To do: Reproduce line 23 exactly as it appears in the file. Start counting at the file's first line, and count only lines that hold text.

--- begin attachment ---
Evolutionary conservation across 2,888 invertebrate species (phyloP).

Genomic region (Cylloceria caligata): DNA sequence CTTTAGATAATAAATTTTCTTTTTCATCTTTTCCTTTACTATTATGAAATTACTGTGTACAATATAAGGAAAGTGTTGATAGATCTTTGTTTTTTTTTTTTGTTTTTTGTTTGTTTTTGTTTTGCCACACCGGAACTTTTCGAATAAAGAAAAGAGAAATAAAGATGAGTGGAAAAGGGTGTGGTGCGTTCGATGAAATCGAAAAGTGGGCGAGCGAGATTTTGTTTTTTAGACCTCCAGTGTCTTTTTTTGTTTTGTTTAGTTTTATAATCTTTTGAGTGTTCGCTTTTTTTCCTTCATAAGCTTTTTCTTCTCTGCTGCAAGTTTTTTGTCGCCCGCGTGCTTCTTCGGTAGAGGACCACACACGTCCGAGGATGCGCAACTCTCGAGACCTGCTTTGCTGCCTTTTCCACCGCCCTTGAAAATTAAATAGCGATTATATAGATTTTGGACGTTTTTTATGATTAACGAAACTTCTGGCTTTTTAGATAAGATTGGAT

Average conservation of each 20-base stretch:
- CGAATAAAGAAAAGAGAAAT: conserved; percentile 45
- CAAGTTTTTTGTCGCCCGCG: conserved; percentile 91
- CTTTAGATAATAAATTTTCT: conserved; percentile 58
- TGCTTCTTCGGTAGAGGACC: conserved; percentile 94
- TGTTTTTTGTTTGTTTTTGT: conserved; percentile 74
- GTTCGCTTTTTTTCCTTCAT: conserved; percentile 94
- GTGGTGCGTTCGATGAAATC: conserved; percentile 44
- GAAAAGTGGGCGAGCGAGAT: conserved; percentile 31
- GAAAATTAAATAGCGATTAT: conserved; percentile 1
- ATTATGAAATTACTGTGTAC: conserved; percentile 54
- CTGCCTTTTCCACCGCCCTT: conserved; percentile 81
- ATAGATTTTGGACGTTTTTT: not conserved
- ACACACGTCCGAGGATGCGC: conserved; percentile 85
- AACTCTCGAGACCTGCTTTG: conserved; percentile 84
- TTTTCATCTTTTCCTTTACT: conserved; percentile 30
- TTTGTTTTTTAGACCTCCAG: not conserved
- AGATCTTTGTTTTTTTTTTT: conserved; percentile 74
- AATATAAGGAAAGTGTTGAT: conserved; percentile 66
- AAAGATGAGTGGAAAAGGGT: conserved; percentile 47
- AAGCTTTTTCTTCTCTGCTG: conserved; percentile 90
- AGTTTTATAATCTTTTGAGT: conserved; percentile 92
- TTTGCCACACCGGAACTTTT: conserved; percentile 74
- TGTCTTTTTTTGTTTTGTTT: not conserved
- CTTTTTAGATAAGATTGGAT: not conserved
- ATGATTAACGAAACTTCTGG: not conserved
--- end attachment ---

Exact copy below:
- AAGCTTTTTCTTCTCTGCTG: conserved; percentile 90